50|Part 2 of –16 Late Kamakura Period: Tanto (Early Soshu-Den 鎌倉末短刀, 正宗墓)

Chapter 50 is a continued part of 16| Late Kamakura period Tanto (Early Soshu-Den 鎌倉末短刀).  Please read Chapter 16 before reading this section.

0-timeline - size 24 Late Kamakura

                     The red circle above indicates the time we discuss in this section.

In  16| Late Kamakura period: Tanto  (Early Soshu-Den  鎌倉末短刀) ,  the general characteristics of the late Kamakura period Tanto style (early Soshu Den) was described.  The next two photos fit in with the typical features of early Soshu Den Tanto.

Masamune

Goro Nyudo Masamune (五郎入道正宗) was born in Kamakura as a son of Tosaburo Yukimitu (藤三郎行光)Today, Masamune is a very well-known swordsmith, even among those who are not very familiar with the Japanese sword.  His father, Tosaburo Yukimitsu was also one of the top swordsmiths among the early Soshu DenMasamune’s tomb is in Honkaku-JI (本覚寺) Temple, approximately a 6 minutes’ walk from Kamakura station. 

Goro Nyudo Masamune (相州伝五郎入道正宗) from Sano Museum Catalog (permission granted). 

Masamune photo (above) —– Hira-zukuri (flat)Very slightly Sakizori (tip area curves slightly outward).  Bo-hi and Tsure-hi (parallel thin grooves).  Komaru-boshiItame-hada (wood grain pattern).  Hamon is Notare (wavy).  The illustration above shows Sunagashi and Niju-ba (double Hamon).  This type of Nakago is called Tanago-bara.  Masamune Tanto is often Mu-mei (no signature).  This particular tanto is called Komatsu Masamune (小松政宗).  The Sano Museum Catalog’s description stated that connoisseurs in the past had difficulty determining this is Masamune swordBecause the wide Mihaba with sori and hamon was a little different from other Masamune’s.  Judging from the clear Nie, Chikei, and Kinsuji, they determined it was a Masamune Tanto.

Enju Photo below

Higo Province Enju Kunisuke  From Sano Museum Catalog
(permission granted)

Enju (延寿) group lived in Higo (肥後) Province in Kyushu.  The characteristics of the Enju group is very similar to that of the Yamashiro Den’s.  It is because Enju Kunimura was related to Rai Kuniyuki of Yamashiro-Den.

Enju (Photo above) —-Hamon is Hoso-suguha (straight temper line).  Boshi is Komaru.  The front engraving is Suken (left photo left side), and the engraving on the back is Gomabashi (left photo right side).  Ji-hada is a tight Itame.  It is confusing to Kantei (determining who made the sword) a sword like this because even though this sword is from the late Kamakura period, it does not have the typical early Soshu Den look.

Masamune’s Tomb in Honkaku-ji Temple

Masamune’s (正宗) tomb is in the Honkakuj-Ji Temple (本覚寺) in Kamakura.  Here is a map of the Honkaku-Ji Temple and Masamune Kogei store in Kamakura.  This store is owned by Tsunahiro Yamamura, the 24th generation of MasamuneHonkaku-Ji Temple is circled in red, and Masamune Kogei store is the red circle with X.  Both are approximately a 6 to 7 minutes walking distance from Kamakura station. 

To get to Honkaku-Ji Temple from Tokyo

Take the Yokosuka line train from Tokyo station (approx. one hour)  → Get off at Kamakura Station (one stop after Kita-Kamakura) → Exit from the East Exit (front exit) → Go straight and cross the road → Turn right and go up to the post office  → Turn left at the post office (Honkaku-ji Temple sign is at the corner of the post office) →The temple is at a short distance from the post office.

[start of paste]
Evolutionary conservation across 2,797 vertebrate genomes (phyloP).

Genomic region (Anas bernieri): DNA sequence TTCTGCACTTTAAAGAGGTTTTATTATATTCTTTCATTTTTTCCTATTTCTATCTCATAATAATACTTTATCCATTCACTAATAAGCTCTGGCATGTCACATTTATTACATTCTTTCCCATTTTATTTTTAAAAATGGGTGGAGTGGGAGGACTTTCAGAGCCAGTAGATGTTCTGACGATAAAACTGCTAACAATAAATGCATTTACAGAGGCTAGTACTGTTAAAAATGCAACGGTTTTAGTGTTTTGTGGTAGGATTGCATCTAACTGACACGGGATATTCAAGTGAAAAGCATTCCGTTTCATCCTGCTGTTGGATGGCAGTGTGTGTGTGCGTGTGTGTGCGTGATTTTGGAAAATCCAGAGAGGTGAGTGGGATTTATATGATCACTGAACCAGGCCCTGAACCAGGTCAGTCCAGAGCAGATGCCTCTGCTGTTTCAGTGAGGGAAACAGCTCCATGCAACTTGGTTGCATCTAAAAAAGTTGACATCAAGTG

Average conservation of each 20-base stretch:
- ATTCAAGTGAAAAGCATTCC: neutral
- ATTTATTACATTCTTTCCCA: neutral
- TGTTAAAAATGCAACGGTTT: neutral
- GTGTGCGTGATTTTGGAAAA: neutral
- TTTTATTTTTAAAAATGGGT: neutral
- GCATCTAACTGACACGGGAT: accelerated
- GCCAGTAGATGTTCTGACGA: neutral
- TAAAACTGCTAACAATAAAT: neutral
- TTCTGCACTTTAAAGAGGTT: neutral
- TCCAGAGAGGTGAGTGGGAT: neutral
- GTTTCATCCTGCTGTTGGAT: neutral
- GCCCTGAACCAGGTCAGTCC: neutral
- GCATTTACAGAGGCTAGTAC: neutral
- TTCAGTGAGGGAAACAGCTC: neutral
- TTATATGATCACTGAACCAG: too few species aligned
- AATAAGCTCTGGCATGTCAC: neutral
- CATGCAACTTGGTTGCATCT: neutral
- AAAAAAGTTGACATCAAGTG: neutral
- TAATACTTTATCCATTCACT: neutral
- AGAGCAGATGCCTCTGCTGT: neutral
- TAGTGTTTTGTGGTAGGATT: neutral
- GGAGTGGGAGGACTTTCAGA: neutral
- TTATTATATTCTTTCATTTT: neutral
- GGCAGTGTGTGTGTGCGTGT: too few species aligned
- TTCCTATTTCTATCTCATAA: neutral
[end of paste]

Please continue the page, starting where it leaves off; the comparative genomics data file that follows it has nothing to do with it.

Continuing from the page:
52 Honkakuji map in red

From Kamakura Tourist map

52 Honnkakuji 2 54 large Masamune monument only

52 Honkakuji 54 Small Masamune tomb only

Honkakuji Temple (本覚寺) and Masamune Tomb (正宗墓 ) My trip in 2019

12| The Middle Kamakura Period: Tanto (Dagger 鎌倉中期短刀)

0-timeline - size 24 Middle Kamakura

The red circle indicates the area we discuss in this chapter 

It is very rare to see a Tanto (短刀dagger) made during the Heian period.  During the middle Kamakura period, a large number of high-quality Tanto were made.  They were called Takenoko-zori shaped Tanto.   Takenoko means bamboo shoot.  The back of the Tanto curves inward slightly.

12Tanto drawing Mid Kamakur

Sugata (shape)———- Hirazukuri.  It means there is no Shinogi, Yokote line.  See the illustration above.  The standard Tanto size is about 10 inches.  The width is not too wide, not too narrow, very well-balanced size.  The body is slightly thick.  High Gyo-no-mune (行の棟) and Shin-no-mune (真の棟)

13 Mune drawing

Hamon (刃文) —————-The tempered area is narrow.  Nie base.   Suguha-midare (straight line pattern with an irregular wavy pattern) or Suguha-choji (straight line pattern with small Choji)The tempered edge line may show a frayed look.

Boshi(tempered line at Kissaki area) ———Yakizume,   Kaen,   Nie-kuzure.

13 Hamon and Hi

Engravings (彫刻 ) ———- Often, different kinds of engravings are done at the lower part of the body.   These may be a groove or two grooves, Sanskrit,  Suken (spear), dragon, etc.  For Sanskrit and spear, look at the illustration inside Chapter 8.

13 Hamon and Hi

Tanto Swordsmiths in the Middle Kamakura Period

Awataguchi group(粟田口)———————————Awataguchi Yoshimitu (粟田口吉光)  Rai group (来) ——————————————————————-Rai Kunitoshi(来国俊)  Soushu Group  (相州) ——————————————Shintougo Kunimitu (新藤五国光)  Bizen group (備前) —————————————————— Bien Kagemitu (備前景光) Bungo no Kuni Group (豊後の国) ——————–Bungo-no-kuni Yukihira (豊後の国行平)

13 Rai kunimitsu Tanto photo 2  来国光(Rai Kunimitsu)

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